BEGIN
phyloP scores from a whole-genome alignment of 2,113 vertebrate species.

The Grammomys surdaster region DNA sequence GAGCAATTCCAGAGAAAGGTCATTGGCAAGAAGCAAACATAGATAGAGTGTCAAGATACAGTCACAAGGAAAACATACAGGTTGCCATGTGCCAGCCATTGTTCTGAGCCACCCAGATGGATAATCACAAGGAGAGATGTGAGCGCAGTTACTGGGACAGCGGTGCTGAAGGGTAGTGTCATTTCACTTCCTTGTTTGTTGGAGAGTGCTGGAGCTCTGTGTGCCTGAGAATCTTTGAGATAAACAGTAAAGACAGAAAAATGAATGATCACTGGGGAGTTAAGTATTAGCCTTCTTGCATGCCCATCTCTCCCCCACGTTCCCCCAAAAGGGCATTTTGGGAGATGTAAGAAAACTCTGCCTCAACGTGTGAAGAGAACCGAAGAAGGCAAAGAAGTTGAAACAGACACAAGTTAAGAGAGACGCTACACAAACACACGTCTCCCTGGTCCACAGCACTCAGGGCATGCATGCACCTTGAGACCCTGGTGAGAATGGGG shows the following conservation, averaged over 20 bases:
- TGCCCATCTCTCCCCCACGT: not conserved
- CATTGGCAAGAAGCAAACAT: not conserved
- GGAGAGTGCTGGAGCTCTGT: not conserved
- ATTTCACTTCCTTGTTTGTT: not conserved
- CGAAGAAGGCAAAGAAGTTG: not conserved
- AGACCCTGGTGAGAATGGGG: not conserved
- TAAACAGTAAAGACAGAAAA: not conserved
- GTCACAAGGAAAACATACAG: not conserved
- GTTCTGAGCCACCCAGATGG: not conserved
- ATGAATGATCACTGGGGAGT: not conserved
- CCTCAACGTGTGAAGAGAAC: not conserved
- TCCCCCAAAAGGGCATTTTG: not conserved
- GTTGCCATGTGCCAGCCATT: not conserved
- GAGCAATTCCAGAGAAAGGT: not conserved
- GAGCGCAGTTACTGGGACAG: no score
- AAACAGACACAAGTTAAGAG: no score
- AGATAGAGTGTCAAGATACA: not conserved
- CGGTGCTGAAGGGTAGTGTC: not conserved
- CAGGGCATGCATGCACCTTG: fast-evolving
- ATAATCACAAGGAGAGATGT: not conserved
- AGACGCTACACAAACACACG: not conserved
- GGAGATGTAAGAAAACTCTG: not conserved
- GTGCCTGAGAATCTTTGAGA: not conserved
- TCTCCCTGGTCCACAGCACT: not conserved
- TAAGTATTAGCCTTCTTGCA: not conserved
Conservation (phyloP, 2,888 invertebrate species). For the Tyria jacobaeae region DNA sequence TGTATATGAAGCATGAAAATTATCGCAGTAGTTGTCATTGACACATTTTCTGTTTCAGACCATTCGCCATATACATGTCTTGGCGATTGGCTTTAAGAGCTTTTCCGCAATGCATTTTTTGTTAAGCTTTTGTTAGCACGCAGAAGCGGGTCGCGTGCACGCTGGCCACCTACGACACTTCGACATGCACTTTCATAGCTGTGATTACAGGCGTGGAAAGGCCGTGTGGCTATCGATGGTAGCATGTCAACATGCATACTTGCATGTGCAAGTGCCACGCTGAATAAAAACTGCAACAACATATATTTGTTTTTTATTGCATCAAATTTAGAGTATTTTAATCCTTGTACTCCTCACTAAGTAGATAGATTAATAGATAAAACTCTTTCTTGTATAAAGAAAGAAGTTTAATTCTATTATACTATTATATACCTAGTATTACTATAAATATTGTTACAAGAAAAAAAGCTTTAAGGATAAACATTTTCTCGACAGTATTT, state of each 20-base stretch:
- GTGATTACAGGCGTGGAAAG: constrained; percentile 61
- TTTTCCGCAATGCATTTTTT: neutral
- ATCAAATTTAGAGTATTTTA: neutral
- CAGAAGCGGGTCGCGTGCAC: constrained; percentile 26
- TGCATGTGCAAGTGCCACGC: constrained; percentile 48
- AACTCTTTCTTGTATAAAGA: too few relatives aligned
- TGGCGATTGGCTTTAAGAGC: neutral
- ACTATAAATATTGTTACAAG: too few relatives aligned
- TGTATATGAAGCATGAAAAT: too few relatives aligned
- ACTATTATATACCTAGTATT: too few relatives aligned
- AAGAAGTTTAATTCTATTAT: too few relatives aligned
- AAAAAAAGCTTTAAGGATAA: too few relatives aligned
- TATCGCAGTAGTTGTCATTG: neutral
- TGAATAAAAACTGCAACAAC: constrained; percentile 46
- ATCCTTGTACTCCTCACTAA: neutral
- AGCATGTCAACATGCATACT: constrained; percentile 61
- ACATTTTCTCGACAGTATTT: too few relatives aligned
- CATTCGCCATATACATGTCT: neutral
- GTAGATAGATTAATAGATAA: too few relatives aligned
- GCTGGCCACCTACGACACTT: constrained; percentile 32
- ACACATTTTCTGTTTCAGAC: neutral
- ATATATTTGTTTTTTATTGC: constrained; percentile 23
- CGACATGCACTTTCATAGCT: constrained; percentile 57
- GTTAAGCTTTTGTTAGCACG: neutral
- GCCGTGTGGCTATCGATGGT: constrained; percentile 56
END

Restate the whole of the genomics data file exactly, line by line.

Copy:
phyloP scores from a whole-genome alignment of 2,113 vertebrate species.

The Grammomys surdaster region DNA sequence GAGCAATTCCAGAGAAAGGTCATTGGCAAGAAGCAAACATAGATAGAGTGTCAAGATACAGTCACAAGGAAAACATACAGGTTGCCATGTGCCAGCCATTGTTCTGAGCCACCCAGATGGATAATCACAAGGAGAGATGTGAGCGCAGTTACTGGGACAGCGGTGCTGAAGGGTAGTGTCATTTCACTTCCTTGTTTGTTGGAGAGTGCTGGAGCTCTGTGTGCCTGAGAATCTTTGAGATAAACAGTAAAGACAGAAAAATGAATGATCACTGGGGAGTTAAGTATTAGCCTTCTTGCATGCCCATCTCTCCCCCACGTTCCCCCAAAAGGGCATTTTGGGAGATGTAAGAAAACTCTGCCTCAACGTGTGAAGAGAACCGAAGAAGGCAAAGAAGTTGAAACAGACACAAGTTAAGAGAGACGCTACACAAACACACGTCTCCCTGGTCCACAGCACTCAGGGCATGCATGCACCTTGAGACCCTGGTGAGAATGGGG shows the following conservation, averaged over 20 bases:
- TGCCCATCTCTCCCCCACGT: not conserved
- CATTGGCAAGAAGCAAACAT: not conserved
- GGAGAGTGCTGGAGCTCTGT: not conserved
- ATTTCACTTCCTTGTTTGTT: not conserved
- CGAAGAAGGCAAAGAAGTTG: not conserved
- AGACCCTGGTGAGAATGGGG: not conserved
- TAAACAGTAAAGACAGAAAA: not conserved
- GTCACAAGGAAAACATACAG: not conserved
- GTTCTGAGCCACCCAGATGG: not conserved
- ATGAATGATCACTGGGGAGT: not conserved
- CCTCAACGTGTGAAGAGAAC: not conserved
- TCCCCCAAAAGGGCATTTTG: not conserved
- GTTGCCATGTGCCAGCCATT: not conserved
- GAGCAATTCCAGAGAAAGGT: not conserved
- GAGCGCAGTTACTGGGACAG: no score
- AAACAGACACAAGTTAAGAG: no score
- AGATAGAGTGTCAAGATACA: not conserved
- CGGTGCTGAAGGGTAGTGTC: not conserved
- CAGGGCATGCATGCACCTTG: fast-evolving
- ATAATCACAAGGAGAGATGT: not conserved
- AGACGCTACACAAACACACG: not conserved
- GGAGATGTAAGAAAACTCTG: not conserved
- GTGCCTGAGAATCTTTGAGA: not conserved
- TCTCCCTGGTCCACAGCACT: not conserved
- TAAGTATTAGCCTTCTTGCA: not conserved
Conservation (phyloP, 2,888 invertebrate species). For the Tyria jacobaeae region DNA sequence TGTATATGAAGCATGAAAATTATCGCAGTAGTTGTCATTGACACATTTTCTGTTTCAGACCATTCGCCATATACATGTCTTGGCGATTGGCTTTAAGAGCTTTTCCGCAATGCATTTTTTGTTAAGCTTTTGTTAGCACGCAGAAGCGGGTCGCGTGCACGCTGGCCACCTACGACACTTCGACATGCACTTTCATAGCTGTGATTACAGGCGTGGAAAGGCCGTGTGGCTATCGATGGTAGCATGTCAACATGCATACTTGCATGTGCAAGTGCCACGCTGAATAAAAACTGCAACAACATATATTTGTTTTTTATTGCATCAAATTTAGAGTATTTTAATCCTTGTACTCCTCACTAAGTAGATAGATTAATAGATAAAACTCTTTCTTGTATAAAGAAAGAAGTTTAATTCTATTATACTATTATATACCTAGTATTACTATAAATATTGTTACAAGAAAAAAAGCTTTAAGGATAAACATTTTCTCGACAGTATTT, state of each 20-base stretch:
- GTGATTACAGGCGTGGAAAG: constrained; percentile 61
- TTTTCCGCAATGCATTTTTT: neutral
- ATCAAATTTAGAGTATTTTA: neutral
- CAGAAGCGGGTCGCGTGCAC: constrained; percentile 26
- TGCATGTGCAAGTGCCACGC: constrained; percentile 48
- AACTCTTTCTTGTATAAAGA: too few relatives aligned
- TGGCGATTGGCTTTAAGAGC: neutral
- ACTATAAATATTGTTACAAG: too few relatives aligned
- TGTATATGAAGCATGAAAAT: too few relatives aligned
- ACTATTATATACCTAGTATT: too few relatives aligned
- AAGAAGTTTAATTCTATTAT: too few relatives aligned
- AAAAAAAGCTTTAAGGATAA: too few relatives aligned
- TATCGCAGTAGTTGTCATTG: neutral
- TGAATAAAAACTGCAACAAC: constrained; percentile 46
- ATCCTTGTACTCCTCACTAA: neutral
- AGCATGTCAACATGCATACT: constrained; percentile 61
- ACATTTTCTCGACAGTATTT: too few relatives aligned
- CATTCGCCATATACATGTCT: neutral
- GTAGATAGATTAATAGATAA: too few relatives aligned
- GCTGGCCACCTACGACACTT: constrained; percentile 32
- ACACATTTTCTGTTTCAGAC: neutral
- ATATATTTGTTTTTTATTGC: constrained; percentile 23
- CGACATGCACTTTCATAGCT: constrained; percentile 57
- GTTAAGCTTTTGTTAGCACG: neutral
- GCCGTGTGGCTATCGATGGT: constrained; percentile 56